The centerboard is next. The basic frame is 2×6’s glued on edge. Then a hole is cut for the lead ballast and the first layer of plywood is put on one side, three 50-lb weights inserted and epoxied in place. Then a layer if 3/8 in ply over the side the weights went in on, then one more layer of ply on both sides. Shaping to a foil profile as you go. Don’t try to bend this crappy plywood.
I’ll take a moment here to whine about the marine plywood I’ve been getting. It is manufactured by Roseburg in Oregon, and I buy it at Better Living in Charlottesville, which is a terrific place. The batch I had bought recently from a local building supply company had two pieces which seemed to be delaminating. See the photo above of a piece I had just run through the table saw. It looks like the glue was allowed to dry before the two pieces were pressed together. One of the pieces I had cut for the centerboard had this problem along one edge. See below where I have stuck some sticks of wood into the crack.
I ended up opening the crack where it was delaminated and pouring epoxy into it and then pressing it back together and letting it set up. I complained to the salesman at the building supply store who then showed the small defective piece shown in the image above to the factory rep, and was told that the sales rep told him that it was a “user problem,” that is, that I had caused the delamination from improper use. Total BS. Anyway, I think this batch was made on a Friday afternoon after a two-beer lunch.
I have a photo somewhere of the finished centerboard, and will post it soon. It’s still lying covered with a Chinese tarp on a pair of sawhorses at Piers’ house, next to the hoop house. I won’t install it until I lift the boat four feet in the air, just before putting it on a trailer.
Deck and Cabin Structure
The deck beams and half beams were made mostly of ash and the compound cuts where they connect with the sheer clamps and trunk carlins I could not have done without my Japanese hand saw I purchased at Lowes.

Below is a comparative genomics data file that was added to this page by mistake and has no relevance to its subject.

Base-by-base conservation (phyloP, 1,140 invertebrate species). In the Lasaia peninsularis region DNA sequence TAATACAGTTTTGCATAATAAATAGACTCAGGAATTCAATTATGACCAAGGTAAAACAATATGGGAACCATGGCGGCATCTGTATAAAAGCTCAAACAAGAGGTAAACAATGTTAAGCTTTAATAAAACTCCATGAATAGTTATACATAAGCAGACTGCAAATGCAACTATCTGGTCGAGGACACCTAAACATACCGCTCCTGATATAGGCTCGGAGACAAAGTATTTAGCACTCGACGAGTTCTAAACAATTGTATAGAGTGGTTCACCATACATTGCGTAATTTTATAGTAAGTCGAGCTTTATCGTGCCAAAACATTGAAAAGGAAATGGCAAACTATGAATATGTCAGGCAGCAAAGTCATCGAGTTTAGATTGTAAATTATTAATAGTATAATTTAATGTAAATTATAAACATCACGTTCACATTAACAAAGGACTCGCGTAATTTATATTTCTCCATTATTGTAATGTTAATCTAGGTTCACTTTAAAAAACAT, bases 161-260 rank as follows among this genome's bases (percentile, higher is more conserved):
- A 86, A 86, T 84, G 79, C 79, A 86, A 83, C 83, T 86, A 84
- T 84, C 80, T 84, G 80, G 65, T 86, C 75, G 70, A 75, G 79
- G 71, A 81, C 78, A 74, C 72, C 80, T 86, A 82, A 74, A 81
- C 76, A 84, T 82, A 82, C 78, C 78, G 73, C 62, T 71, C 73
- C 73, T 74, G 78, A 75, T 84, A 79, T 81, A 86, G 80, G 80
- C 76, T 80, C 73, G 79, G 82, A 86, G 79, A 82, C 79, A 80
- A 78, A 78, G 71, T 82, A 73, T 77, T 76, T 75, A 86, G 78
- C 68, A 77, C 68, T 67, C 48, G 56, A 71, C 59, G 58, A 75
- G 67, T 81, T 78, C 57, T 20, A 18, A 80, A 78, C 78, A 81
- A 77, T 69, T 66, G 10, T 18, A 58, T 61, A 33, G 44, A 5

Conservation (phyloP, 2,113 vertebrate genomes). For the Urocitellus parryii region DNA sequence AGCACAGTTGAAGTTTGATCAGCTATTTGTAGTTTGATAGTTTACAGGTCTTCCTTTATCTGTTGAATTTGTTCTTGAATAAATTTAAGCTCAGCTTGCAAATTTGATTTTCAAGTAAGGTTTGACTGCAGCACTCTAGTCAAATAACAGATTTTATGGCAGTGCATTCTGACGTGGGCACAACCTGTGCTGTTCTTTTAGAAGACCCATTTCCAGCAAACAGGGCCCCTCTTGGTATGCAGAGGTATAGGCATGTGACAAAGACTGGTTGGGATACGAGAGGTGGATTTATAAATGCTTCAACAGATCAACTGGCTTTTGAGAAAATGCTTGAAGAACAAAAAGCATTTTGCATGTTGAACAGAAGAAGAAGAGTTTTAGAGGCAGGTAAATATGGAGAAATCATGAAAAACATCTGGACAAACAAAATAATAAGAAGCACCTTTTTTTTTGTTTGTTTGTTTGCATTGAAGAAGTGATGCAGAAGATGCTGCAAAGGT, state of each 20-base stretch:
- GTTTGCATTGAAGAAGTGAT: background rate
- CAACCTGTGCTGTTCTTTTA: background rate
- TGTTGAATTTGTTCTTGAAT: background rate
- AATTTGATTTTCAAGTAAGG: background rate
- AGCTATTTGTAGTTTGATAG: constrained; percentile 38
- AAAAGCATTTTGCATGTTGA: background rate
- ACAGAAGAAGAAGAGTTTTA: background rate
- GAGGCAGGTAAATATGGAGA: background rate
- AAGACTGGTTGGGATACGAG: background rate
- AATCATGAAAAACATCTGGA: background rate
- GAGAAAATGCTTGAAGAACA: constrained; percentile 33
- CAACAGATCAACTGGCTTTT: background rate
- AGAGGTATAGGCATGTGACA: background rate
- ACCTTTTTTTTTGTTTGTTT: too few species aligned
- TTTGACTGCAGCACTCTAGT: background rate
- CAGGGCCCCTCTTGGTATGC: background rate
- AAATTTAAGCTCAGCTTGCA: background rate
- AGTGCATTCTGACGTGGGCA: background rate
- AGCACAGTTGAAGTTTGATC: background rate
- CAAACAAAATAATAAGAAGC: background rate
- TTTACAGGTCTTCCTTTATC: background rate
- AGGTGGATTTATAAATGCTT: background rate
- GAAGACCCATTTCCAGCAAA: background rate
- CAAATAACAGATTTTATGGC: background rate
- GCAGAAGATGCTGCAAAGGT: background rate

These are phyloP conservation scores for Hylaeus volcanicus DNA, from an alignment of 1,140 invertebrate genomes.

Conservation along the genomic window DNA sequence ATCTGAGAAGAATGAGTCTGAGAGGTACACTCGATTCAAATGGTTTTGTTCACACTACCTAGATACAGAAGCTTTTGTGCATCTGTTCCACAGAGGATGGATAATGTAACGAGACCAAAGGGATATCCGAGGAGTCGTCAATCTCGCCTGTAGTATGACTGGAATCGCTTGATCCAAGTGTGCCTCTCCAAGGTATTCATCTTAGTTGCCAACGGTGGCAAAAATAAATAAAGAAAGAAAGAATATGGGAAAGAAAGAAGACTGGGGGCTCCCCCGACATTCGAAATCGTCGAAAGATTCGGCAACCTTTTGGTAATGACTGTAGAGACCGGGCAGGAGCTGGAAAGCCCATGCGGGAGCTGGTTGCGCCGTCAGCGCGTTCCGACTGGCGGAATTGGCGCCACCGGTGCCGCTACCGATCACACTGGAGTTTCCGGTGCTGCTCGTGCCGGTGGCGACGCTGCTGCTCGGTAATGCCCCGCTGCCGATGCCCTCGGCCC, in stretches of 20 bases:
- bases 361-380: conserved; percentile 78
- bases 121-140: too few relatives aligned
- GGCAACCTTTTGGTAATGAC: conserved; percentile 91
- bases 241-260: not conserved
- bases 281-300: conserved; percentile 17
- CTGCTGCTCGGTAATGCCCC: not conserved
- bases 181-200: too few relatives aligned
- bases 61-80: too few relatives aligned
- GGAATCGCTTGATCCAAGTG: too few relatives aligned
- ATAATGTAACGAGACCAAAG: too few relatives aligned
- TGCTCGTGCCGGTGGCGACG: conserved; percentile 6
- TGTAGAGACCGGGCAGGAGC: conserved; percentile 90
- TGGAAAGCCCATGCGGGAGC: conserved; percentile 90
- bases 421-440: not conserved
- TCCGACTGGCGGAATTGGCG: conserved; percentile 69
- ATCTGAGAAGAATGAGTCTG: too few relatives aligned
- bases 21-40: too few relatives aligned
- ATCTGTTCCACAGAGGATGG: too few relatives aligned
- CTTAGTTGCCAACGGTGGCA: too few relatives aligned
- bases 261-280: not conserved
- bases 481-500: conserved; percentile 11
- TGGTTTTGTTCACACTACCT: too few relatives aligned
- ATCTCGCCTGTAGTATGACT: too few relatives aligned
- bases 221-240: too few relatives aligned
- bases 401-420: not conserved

Cabin and Coach Roof
Below, a photo of laminating the after part of the cockpit coaming. I used some cheap ~3/16ths ply from Lowe’s for this as Better Living, where I have bought all of my marine plywood, wasn’t able to get any 1/4 inch marine plywood.
In the photo above you can see the rear mast partner (no hole made for the mast yet, the tiller post will also go through this) the deck beams, carlins for the rear hatch and the after deck stiffener.
In the photo above, you can see on the right, the 12:1 vertical scarf in the half inch plywood where the curved front portion will be attached. You can also see the main mast partner where it is fitted into the main deck beam.
The bulkheads toward the rear of the cabin were only four feet high, so I extended them higher using a sine wave cut rather than just a straight joint. You can see this in this photo of the cockpit and cabin with the coach roof beams in place. The hole for the companionway hatch entry is quite large. One reason is that the ceiling of the cabin is low, about five feet, so, when cooking or working in the galley, if you leave the sliding hatch open, you can stand up – and also have a nice view… of that gigantic wave crashing down on you from behind. Later, I made this opening smaller.